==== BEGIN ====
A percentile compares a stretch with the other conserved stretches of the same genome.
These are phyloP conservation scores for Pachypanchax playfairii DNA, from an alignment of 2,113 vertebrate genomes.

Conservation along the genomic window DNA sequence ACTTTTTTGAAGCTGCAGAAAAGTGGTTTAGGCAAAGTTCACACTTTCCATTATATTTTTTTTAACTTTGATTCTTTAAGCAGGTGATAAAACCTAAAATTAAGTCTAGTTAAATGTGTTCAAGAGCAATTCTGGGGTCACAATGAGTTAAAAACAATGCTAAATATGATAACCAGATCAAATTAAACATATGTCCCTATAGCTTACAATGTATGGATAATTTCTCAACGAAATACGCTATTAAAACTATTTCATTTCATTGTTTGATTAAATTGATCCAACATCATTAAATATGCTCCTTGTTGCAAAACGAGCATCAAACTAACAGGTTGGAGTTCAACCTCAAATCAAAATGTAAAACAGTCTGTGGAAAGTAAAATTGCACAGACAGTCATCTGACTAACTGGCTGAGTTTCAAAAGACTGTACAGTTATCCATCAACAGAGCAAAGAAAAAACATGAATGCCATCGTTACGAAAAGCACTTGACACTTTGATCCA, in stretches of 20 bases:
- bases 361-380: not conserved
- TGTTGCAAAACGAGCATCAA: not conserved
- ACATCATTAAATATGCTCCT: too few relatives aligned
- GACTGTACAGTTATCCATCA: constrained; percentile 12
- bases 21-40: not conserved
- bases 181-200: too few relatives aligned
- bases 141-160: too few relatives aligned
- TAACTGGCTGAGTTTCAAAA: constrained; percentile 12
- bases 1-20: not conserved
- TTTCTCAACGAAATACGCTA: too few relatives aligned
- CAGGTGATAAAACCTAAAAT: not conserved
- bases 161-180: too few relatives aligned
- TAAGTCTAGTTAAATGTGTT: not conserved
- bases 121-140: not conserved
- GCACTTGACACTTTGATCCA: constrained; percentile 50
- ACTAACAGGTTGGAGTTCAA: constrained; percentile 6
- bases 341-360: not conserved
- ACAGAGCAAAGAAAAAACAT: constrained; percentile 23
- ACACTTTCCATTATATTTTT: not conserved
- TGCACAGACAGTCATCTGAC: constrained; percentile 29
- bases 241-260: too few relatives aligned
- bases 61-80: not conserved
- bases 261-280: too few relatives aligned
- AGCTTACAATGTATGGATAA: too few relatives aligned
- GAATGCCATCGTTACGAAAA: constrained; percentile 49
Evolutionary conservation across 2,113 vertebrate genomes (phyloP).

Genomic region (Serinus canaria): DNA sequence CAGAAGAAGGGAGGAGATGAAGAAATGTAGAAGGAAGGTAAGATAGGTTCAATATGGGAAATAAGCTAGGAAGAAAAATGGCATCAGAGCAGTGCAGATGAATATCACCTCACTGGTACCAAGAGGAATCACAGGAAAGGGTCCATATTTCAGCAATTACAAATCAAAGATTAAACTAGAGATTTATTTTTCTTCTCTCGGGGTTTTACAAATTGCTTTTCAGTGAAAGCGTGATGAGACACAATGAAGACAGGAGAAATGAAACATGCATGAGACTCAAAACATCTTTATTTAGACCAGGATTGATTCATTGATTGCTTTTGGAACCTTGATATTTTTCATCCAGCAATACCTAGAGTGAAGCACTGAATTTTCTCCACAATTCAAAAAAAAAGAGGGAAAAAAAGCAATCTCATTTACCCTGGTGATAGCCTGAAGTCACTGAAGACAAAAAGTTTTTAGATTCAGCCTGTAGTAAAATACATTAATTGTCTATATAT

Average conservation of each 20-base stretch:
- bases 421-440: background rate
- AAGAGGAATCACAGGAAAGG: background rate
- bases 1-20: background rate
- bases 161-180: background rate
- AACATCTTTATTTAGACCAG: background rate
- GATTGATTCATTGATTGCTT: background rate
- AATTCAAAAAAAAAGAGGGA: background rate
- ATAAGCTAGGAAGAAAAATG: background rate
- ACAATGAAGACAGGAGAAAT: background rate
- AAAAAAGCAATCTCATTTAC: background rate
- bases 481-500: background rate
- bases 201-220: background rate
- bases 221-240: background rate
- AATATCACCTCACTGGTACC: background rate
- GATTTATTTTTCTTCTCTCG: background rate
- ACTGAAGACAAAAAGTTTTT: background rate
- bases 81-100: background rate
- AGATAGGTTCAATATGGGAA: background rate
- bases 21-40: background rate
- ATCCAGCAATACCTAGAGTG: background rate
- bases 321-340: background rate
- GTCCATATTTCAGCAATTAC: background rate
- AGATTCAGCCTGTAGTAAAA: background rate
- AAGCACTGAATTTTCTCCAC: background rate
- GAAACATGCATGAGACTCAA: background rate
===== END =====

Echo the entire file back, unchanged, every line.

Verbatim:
A percentile compares a stretch with the other conserved stretches of the same genome.
These are phyloP conservation scores for Pachypanchax playfairii DNA, from an alignment of 2,113 vertebrate genomes.

Conservation along the genomic window DNA sequence ACTTTTTTGAAGCTGCAGAAAAGTGGTTTAGGCAAAGTTCACACTTTCCATTATATTTTTTTTAACTTTGATTCTTTAAGCAGGTGATAAAACCTAAAATTAAGTCTAGTTAAATGTGTTCAAGAGCAATTCTGGGGTCACAATGAGTTAAAAACAATGCTAAATATGATAACCAGATCAAATTAAACATATGTCCCTATAGCTTACAATGTATGGATAATTTCTCAACGAAATACGCTATTAAAACTATTTCATTTCATTGTTTGATTAAATTGATCCAACATCATTAAATATGCTCCTTGTTGCAAAACGAGCATCAAACTAACAGGTTGGAGTTCAACCTCAAATCAAAATGTAAAACAGTCTGTGGAAAGTAAAATTGCACAGACAGTCATCTGACTAACTGGCTGAGTTTCAAAAGACTGTACAGTTATCCATCAACAGAGCAAAGAAAAAACATGAATGCCATCGTTACGAAAAGCACTTGACACTTTGATCCA, in stretches of 20 bases:
- bases 361-380: not conserved
- TGTTGCAAAACGAGCATCAA: not conserved
- ACATCATTAAATATGCTCCT: too few relatives aligned
- GACTGTACAGTTATCCATCA: constrained; percentile 12
- bases 21-40: not conserved
- bases 181-200: too few relatives aligned
- bases 141-160: too few relatives aligned
- TAACTGGCTGAGTTTCAAAA: constrained; percentile 12
- bases 1-20: not conserved
- TTTCTCAACGAAATACGCTA: too few relatives aligned
- CAGGTGATAAAACCTAAAAT: not conserved
- bases 161-180: too few relatives aligned
- TAAGTCTAGTTAAATGTGTT: not conserved
- bases 121-140: not conserved
- GCACTTGACACTTTGATCCA: constrained; percentile 50
- ACTAACAGGTTGGAGTTCAA: constrained; percentile 6
- bases 341-360: not conserved
- ACAGAGCAAAGAAAAAACAT: constrained; percentile 23
- ACACTTTCCATTATATTTTT: not conserved
- TGCACAGACAGTCATCTGAC: constrained; percentile 29
- bases 241-260: too few relatives aligned
- bases 61-80: not conserved
- bases 261-280: too few relatives aligned
- AGCTTACAATGTATGGATAA: too few relatives aligned
- GAATGCCATCGTTACGAAAA: constrained; percentile 49
Evolutionary conservation across 2,113 vertebrate genomes (phyloP).

Genomic region (Serinus canaria): DNA sequence CAGAAGAAGGGAGGAGATGAAGAAATGTAGAAGGAAGGTAAGATAGGTTCAATATGGGAAATAAGCTAGGAAGAAAAATGGCATCAGAGCAGTGCAGATGAATATCACCTCACTGGTACCAAGAGGAATCACAGGAAAGGGTCCATATTTCAGCAATTACAAATCAAAGATTAAACTAGAGATTTATTTTTCTTCTCTCGGGGTTTTACAAATTGCTTTTCAGTGAAAGCGTGATGAGACACAATGAAGACAGGAGAAATGAAACATGCATGAGACTCAAAACATCTTTATTTAGACCAGGATTGATTCATTGATTGCTTTTGGAACCTTGATATTTTTCATCCAGCAATACCTAGAGTGAAGCACTGAATTTTCTCCACAATTCAAAAAAAAAGAGGGAAAAAAAGCAATCTCATTTACCCTGGTGATAGCCTGAAGTCACTGAAGACAAAAAGTTTTTAGATTCAGCCTGTAGTAAAATACATTAATTGTCTATATAT

Average conservation of each 20-base stretch:
- bases 421-440: background rate
- AAGAGGAATCACAGGAAAGG: background rate
- bases 1-20: background rate
- bases 161-180: background rate
- AACATCTTTATTTAGACCAG: background rate
- GATTGATTCATTGATTGCTT: background rate
- AATTCAAAAAAAAAGAGGGA: background rate
- ATAAGCTAGGAAGAAAAATG: background rate
- ACAATGAAGACAGGAGAAAT: background rate
- AAAAAAGCAATCTCATTTAC: background rate
- bases 481-500: background rate
- bases 201-220: background rate
- bases 221-240: background rate
- AATATCACCTCACTGGTACC: background rate
- GATTTATTTTTCTTCTCTCG: background rate
- ACTGAAGACAAAAAGTTTTT: background rate
- bases 81-100: background rate
- AGATAGGTTCAATATGGGAA: background rate
- bases 21-40: background rate
- ATCCAGCAATACCTAGAGTG: background rate
- bases 321-340: background rate
- GTCCATATTTCAGCAATTAC: background rate
- AGATTCAGCCTGTAGTAAAA: background rate
- AAGCACTGAATTTTCTCCAC: background rate
- GAAACATGCATGAGACTCAA: background rate